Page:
“I wish she were a widow.” “The little man made a gesture as if to protect himself from the evil eye, but at the same instant he slipped down from his pedestal, and exclaimed:
“There is a chariot, and I hear his big dog barking. It is he. Shall I call Nefert?”
“No!” said Katuti in a low voice, and she clutched at the back of a chair as if for support.
The dwarf shrugged his shoulders, and slunk behind a clump of ornamental plants, and a few minutes later Paaker stood in the presence of Katuti, who greeted him, with quiet dignity and self-possession.
Not a feature of her finely-cut face betrayed her inward agitation, and after the Mohar had greeted her she said with rather patronizing friendliness:
“I thought that you would come. Take a seat. Your heart is like your father’s; now that you are friends with us again it is not by halves.”
Paaker had come to offer his aunt the sum which was necessary for the redemption of her husband’s mummy. He had doubted for a long time whether he should not leave this to his mother, but reserve partly and partly vanity had kept him from doing so. He liked to display his wealth, and Katuti should learn what he could do, what a son-in-law she had rejected.
He would have preferred to send the gold, which he had resolved to give away, by the hand of one of his slaves, like a tributary prince. But that could not be done so he put on his finger a ring set with a valuable stone, which king Seti I., had given to his father, and added various clasps and bracelets to his dress.
When, before leaving the house, he looked at himself in a mirror, he said to himself with some satisfaction, that he, as he stood, was worth as much as the whole of Mena’s estates.
Since his conversation with Nemu, and the dwarf’s interpretation of his dream, the path which he must tread to reach his aim had been plain before him. Nefert’s mother must be won with the gold which would save her from disgrace, and Mena must be sent to the other world. He relied chiefly on his own reckless obstinacy—which he liked to call firm determination—Nemu’s cunning, and the love-philter.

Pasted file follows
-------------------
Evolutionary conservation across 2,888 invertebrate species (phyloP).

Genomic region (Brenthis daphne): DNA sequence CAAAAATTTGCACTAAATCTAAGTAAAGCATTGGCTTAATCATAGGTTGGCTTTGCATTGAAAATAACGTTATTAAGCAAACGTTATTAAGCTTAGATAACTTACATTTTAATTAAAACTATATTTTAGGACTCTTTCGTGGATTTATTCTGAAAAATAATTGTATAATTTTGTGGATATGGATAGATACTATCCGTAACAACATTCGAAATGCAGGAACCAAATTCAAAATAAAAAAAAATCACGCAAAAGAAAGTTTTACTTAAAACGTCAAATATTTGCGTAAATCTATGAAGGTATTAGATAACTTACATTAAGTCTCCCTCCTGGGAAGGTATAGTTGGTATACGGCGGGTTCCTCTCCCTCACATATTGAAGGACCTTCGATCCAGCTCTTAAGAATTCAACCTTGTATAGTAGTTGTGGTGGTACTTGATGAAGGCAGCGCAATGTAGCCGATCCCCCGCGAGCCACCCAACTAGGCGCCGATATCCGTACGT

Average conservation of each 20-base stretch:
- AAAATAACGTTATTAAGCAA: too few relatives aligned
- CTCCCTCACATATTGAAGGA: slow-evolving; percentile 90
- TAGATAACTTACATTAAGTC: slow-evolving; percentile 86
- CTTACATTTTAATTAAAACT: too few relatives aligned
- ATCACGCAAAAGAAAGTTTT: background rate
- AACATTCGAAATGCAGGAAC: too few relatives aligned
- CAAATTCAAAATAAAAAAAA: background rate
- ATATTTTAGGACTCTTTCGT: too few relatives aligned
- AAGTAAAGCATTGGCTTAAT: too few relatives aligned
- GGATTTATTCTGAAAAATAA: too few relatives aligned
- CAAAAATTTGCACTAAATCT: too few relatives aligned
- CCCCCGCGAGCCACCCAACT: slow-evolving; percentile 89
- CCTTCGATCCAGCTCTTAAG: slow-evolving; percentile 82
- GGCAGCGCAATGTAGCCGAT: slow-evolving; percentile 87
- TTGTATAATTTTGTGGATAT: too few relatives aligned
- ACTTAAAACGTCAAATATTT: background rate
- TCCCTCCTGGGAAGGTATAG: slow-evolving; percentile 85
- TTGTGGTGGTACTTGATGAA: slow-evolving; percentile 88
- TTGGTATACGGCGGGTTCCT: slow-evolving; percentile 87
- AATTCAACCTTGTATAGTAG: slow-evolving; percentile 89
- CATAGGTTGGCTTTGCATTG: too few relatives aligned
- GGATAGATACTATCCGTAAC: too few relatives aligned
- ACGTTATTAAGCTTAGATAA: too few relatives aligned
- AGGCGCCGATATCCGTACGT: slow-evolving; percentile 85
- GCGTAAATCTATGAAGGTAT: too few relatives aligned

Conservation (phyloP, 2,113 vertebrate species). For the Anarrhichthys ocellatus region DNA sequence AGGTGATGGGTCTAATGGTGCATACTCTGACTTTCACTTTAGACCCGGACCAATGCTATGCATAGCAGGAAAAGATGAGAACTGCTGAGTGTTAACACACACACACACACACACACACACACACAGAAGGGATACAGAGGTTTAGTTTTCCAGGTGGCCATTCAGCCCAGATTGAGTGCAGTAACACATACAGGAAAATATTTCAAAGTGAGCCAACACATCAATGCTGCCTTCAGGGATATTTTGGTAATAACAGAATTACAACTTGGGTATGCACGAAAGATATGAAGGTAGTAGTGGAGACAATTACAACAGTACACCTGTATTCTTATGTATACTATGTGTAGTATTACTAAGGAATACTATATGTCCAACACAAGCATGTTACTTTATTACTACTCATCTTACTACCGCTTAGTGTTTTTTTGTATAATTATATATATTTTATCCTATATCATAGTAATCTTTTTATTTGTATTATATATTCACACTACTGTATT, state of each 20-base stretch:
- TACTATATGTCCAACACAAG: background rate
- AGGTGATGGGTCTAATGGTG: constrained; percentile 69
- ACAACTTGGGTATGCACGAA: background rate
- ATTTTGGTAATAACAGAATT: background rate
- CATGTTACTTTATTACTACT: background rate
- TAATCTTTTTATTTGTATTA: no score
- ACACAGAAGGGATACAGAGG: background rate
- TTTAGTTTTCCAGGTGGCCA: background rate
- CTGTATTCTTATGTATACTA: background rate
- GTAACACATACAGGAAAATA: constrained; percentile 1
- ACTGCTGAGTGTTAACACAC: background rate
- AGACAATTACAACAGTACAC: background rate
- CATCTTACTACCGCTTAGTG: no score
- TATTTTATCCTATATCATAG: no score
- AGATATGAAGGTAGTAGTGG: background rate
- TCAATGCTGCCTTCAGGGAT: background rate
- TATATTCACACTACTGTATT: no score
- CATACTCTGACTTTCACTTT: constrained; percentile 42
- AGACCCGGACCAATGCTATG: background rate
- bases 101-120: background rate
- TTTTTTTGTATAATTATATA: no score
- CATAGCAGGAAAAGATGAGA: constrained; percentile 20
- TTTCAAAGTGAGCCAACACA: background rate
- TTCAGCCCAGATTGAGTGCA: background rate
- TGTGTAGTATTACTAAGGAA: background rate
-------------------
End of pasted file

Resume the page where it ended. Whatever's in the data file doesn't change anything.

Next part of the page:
He now approached Katuti with the certainty of success, like a merchant who means to acquire some costly object, and feels that he is rich enough to pay for it. But his aunt’s proud and dignified manner confounded him.
He had pictured her quite otherwise, spirit-broken, and suppliant; and he had expected, and hoped to earn, Nefert’s thanks as well as her mother’s by his generosity. Mena’s pretty wife was however absent, and Katuti did not send for her even after he had enquired after her health.
The widow made no advances, and some time passed in indifferent conversation, till Paaker abruptly informed her that he had heard of her son’s reckless conduct, and had decided, as being his mother’s nearest relation, to preserve her from the degradation that threatened her. For the sake of his bluntness, which she took for honesty, Katuti forgave the magnificence of his dress, which under the circumstances certainly seemed ill-chosen; she thanked him with dignity, but warmly, more for the sake of her children than for her own; for life she said was opening before them, while for her it was drawing to its close.